Archives in Food and Nutrition

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Mini Review - Archives in Food and Nutrition (2023) Volume 6, Issue 1

Analyzing the consequence of sociological and geography on Canadian food preferences.

Syed Badrud Nayaab*

Department of Agricultural and Applied Economics, Texas Tech University, Lubbock, TX, USA

Corresponding Author:
Syed Badrud Nayaab
Department of Agricultural and Applied Economics
Texas Tech University, Lubbock, TX, USA

Received: 24-Jan-2023, Manuscript No. AAAFN-23-88528; Editor assigned: 25-Jan-2023, PreQC No. AAAFN-23-88528 (PQ); Reviewed: 08-Feb-2023, QC No. AAAFN-23-88528; Revised: 13-Feb-2023, Manuscript No. AAAFN-23-88528 (R); Published: 20-Feb-2023, DOI:10.35841/aaafn-6.1.131

Citation: Nayaab SB. Analyzing the consequence of sociological and geography on Canadian food preferences. Arch Food Nutr. 2023;6(1):131

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Individual determinants, economic environment, social environment, and physical environment are the four categories of a framework representing the determinants of healthy eating. This paradigm enabled Canadians to address food insecurity and the social-economic ecology. Analysing the role of biotechnology in increasing food security and discuss the considerable influence biotechnology has had on agriculture and the food market. This has led to identify a research gap as there is a significant need to address the development and implementation of policies in the food and nutrition environment.


Eating behaviour, Economic environment, Biotechnology.


Individual eating behaviour is a highly personal and complex process involving the interaction of various elements that effect one's health and nutrition. These elements can include the individual's attitudes and beliefs, their close social surroundings (such as family and friends), their physical environment (such as home and workplace), and the regulations that govern the society in which they reside (just to name a few). A personal ecological framework is useful for conducting research, intervention, and policies concerning food habits and social economic activities, including an emphasis on the relationship between people and their settings. A framework for determining appropriate dining habits for an individual can be separated into four basic groups [1]. These are some examples: Personal influencing variables the economic, social landscape, and ecological environment in which the individual lives. Personal factors are traits and behavioural elements that influence an individual's food choice (physiological state, dietary preferences, nutritional knowledge, healthy eating perceptions, and psychological considerations). The economic ecosystem, which encompasses food prices, food security, income, and employment, is classified in the second group. The third group, the social environment, consists of people with whom an individual has everyday interactions, such as culture, family, acquaintances, friends, and social media.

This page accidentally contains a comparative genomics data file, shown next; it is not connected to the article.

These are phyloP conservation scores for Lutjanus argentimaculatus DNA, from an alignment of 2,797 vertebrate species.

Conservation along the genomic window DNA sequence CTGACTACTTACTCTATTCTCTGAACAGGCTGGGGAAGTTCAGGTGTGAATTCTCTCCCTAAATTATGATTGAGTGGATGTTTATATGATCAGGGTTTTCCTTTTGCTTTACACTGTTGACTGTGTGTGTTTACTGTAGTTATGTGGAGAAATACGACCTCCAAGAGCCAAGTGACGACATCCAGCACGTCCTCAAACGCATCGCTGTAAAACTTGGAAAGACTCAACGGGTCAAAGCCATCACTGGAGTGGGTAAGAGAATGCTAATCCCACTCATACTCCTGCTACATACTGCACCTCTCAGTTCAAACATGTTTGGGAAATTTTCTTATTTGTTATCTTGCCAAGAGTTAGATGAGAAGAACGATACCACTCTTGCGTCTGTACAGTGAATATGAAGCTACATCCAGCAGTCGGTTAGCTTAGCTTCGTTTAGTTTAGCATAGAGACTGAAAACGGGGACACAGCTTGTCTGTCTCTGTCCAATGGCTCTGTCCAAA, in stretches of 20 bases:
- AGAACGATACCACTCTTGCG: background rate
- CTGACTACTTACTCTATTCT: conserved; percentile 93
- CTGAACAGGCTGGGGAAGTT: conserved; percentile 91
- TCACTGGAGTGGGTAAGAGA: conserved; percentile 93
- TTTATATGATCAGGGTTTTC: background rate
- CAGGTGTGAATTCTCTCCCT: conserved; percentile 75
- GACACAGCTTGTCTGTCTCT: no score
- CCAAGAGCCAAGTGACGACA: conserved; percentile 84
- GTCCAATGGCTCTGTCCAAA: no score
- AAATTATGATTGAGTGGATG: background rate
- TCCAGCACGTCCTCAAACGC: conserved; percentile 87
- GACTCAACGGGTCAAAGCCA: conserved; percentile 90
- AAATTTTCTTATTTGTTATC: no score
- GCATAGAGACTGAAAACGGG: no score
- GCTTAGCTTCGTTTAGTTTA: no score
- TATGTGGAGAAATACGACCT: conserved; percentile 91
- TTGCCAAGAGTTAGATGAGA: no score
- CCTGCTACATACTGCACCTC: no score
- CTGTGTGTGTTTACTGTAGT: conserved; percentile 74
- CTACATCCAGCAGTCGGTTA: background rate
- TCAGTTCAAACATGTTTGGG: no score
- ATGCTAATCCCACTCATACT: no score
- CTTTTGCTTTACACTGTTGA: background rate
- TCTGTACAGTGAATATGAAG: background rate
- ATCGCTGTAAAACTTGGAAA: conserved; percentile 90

Daily dietary security issue